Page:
Arabs' favourite singer
Umm Kulthoum (1904-1975) was the most gifted and popular Arab singer of the 20th century.
Her father was an imam and she began her singing career as a child, chanting the Qur'an (disguised as a boy). Later, after moving to Cairo she met the famous poet Ahmed Rami who wrote a total of 137 songs for her.
Her songs are mostly about love, longing, and loss, delivered in an almost operatic style. In her concerts, a single song might continue for several hours, depending on how the audience responded. Sometimes she would repeat the same line over and over again, with subtle variations.
An indication of her huge popularity is that an estimated crowd of more than four million attended her funeral - one of the largest public gatherings in history. She is still revered in Egypt today and her songs remain as popular as ever.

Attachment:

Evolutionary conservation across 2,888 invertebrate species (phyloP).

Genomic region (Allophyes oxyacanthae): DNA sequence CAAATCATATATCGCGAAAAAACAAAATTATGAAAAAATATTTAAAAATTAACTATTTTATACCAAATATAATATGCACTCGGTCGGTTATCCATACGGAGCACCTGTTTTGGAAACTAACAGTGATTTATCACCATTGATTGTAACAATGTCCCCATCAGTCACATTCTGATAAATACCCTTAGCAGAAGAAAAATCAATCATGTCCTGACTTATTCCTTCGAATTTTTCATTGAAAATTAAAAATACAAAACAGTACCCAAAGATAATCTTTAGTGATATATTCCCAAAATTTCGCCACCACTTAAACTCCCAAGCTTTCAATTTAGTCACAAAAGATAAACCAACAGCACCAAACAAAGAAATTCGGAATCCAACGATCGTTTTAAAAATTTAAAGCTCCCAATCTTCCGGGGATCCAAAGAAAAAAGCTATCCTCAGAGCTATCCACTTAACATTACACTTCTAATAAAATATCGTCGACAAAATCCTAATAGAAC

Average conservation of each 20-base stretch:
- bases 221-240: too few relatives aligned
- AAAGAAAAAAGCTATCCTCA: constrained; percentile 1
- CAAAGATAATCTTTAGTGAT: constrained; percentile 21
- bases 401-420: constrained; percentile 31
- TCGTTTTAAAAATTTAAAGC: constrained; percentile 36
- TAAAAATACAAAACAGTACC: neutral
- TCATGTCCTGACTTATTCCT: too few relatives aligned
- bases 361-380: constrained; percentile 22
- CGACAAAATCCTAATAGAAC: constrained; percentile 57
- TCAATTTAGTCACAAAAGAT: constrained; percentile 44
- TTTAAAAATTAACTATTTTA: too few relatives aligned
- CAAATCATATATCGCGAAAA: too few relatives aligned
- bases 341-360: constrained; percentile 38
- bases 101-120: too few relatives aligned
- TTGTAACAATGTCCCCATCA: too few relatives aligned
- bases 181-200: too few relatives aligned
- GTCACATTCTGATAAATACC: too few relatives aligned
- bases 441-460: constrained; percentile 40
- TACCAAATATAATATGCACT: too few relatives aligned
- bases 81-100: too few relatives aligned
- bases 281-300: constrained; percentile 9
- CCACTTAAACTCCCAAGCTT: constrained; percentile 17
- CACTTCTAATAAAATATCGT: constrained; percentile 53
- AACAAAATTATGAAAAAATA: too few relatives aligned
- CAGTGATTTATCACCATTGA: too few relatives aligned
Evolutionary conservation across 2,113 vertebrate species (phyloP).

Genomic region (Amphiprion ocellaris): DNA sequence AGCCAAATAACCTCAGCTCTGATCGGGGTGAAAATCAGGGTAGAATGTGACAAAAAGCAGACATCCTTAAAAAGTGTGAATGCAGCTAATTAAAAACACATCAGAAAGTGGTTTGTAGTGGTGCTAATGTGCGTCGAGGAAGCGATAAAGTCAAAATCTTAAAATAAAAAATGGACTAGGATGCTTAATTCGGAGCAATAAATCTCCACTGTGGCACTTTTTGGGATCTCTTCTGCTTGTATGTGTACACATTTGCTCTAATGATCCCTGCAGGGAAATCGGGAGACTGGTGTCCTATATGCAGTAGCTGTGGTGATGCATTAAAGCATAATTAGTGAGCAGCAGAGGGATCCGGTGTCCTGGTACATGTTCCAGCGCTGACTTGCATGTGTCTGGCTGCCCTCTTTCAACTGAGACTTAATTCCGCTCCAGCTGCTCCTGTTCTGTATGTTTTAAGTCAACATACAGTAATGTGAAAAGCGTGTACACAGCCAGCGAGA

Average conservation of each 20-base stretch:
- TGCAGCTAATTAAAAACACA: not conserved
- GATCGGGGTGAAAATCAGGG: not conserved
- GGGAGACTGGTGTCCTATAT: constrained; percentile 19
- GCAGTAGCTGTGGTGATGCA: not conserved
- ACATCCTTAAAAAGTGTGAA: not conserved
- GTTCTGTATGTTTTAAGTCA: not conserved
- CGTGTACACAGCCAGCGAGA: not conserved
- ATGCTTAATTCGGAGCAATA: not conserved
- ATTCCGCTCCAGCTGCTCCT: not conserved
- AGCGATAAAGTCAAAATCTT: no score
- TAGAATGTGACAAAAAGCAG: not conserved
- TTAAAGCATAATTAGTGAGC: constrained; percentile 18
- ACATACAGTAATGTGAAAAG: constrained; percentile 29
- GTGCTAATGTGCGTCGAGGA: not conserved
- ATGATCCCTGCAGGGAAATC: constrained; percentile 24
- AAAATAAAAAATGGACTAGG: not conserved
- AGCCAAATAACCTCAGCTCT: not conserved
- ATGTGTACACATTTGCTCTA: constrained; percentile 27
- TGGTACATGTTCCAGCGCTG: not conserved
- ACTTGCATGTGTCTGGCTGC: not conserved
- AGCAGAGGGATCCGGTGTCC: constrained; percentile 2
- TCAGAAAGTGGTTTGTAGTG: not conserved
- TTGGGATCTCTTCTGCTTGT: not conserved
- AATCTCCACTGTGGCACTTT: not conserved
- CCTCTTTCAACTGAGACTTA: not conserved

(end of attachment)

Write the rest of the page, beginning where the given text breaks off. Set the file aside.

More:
Alternative spellings of her name: Umm Kulthum, Oum Kalsoum, Oum Kalthum, Omm Kolsoum, Umm Kolthoum
Umm Kulthum (Wikipedia)
Biographical notes (al-Mashriq)
In Arabic, with some sound clips
by Lara Iskander (touregypt.net)
Legendary songstress of the Arabs
by Habeeb Salloum (Aljadid magazine, November 1995)
Umm Kulthum, A Voice Like Egypt
Details of a film about Umm Kulthum, produced and directed by Michal Goldman, 1997